November 24, 2017 / 2:24 AM

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5 Ways Muddy Waters Changed Music: Amplified Blues, Chuck Berry and More (A 100th Birthday Tribute)

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Rock 'n' roll legend Chuck Berry dies, aged 90

Today marks what would've been the 100th birthday of blues legend McKinley "Muddy Waters" Morganfeld. Kind of. Different sources have indicated different birth dates and years for the music icon. The guitarist himself claimed in interviews that he was born during 1915 and his tombstone bears the same date. Other sources, such as his application for a social security card and his marriage license, suggest that the true date was during 1913. Although the latter is generally considered to be the correct date, this site didn't exist during 2013 to celebrate it, and we'll take any chance we can get to celebrate one of the most influential performers of all time. Still waters run deep, but Muddy Waters runs deeper. Here are 5 ways modern music would be different without the legend:

01) Guitar amplification

Muddy Waters did not invent the electric guitar or the amplifier. His use of those products however, would alter the face of the music industry. The blues had a tremendous influence on rock 'n' roll of course, however it wasn't until after the rock revolution of the mid-'50s that the blues finally got loud. If you want to categorize the genre as loosley as possible, the blues can be separated into the Delta blues and Chicago blues eras: The former, from the birth of the genre on, featured acoustic instruments. The latter variety, more familiar to modern listeners, emphasized the electric guitar and raucous playing that would influence every genre from psychedelia to heavy metal. The birthplace of electric blues is suggested to be Waters' 1958 English tour. No records suggest how crowds reacted to the sound, but considering the bedlam Bob Dylan's adoption of the electric instrument caused, it must have upset purists greatly. Billy Gibbons—guitarist for ZZ Top—explained the thought process while writing an essay on Waters for Rolling Stone when it ranked the bluesman the no. 17 greatest artist of all time: "People call his sound raw and dirty and gritty, but it wasn't particularly loud. It just sounded that way. A guitar amplifier in the Fifties was maybe the size of a tabletop radio. To be heard over a party, you had to crank that thing as loud as it would go. And then you left behind all semblance of circuit design and entered the elegant field of distortion that made everything so much deeper. If you didn't have a big band with 20 guys, you had 20 watts." Blues would never be the same.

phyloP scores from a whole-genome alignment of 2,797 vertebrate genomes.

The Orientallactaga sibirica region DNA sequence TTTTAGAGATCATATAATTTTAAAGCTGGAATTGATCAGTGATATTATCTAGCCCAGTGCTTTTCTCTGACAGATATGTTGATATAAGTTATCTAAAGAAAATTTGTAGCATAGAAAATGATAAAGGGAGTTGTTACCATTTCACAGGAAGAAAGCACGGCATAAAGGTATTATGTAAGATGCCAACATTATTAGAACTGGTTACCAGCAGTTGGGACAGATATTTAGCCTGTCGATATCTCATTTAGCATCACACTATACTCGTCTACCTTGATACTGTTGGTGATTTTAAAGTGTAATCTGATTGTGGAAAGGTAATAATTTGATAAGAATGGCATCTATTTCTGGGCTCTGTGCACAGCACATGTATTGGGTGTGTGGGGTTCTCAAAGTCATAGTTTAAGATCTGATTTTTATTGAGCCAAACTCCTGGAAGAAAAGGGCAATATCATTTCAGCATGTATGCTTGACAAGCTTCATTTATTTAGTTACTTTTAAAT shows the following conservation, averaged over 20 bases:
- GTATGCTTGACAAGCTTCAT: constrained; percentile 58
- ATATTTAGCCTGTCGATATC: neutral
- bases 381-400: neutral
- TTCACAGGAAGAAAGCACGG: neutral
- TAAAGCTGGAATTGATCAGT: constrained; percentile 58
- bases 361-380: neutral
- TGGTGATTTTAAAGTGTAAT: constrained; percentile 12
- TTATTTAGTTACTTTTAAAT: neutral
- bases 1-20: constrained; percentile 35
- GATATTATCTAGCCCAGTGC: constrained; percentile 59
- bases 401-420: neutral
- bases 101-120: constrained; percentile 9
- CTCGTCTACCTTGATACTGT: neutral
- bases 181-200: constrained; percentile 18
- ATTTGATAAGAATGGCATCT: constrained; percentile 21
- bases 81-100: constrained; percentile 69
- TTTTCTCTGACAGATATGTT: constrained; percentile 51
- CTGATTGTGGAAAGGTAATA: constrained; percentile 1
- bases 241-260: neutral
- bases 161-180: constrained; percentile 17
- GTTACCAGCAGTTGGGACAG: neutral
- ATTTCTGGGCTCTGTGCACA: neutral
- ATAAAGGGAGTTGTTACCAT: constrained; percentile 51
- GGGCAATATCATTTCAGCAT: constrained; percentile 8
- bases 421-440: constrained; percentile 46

02) Chuck Berry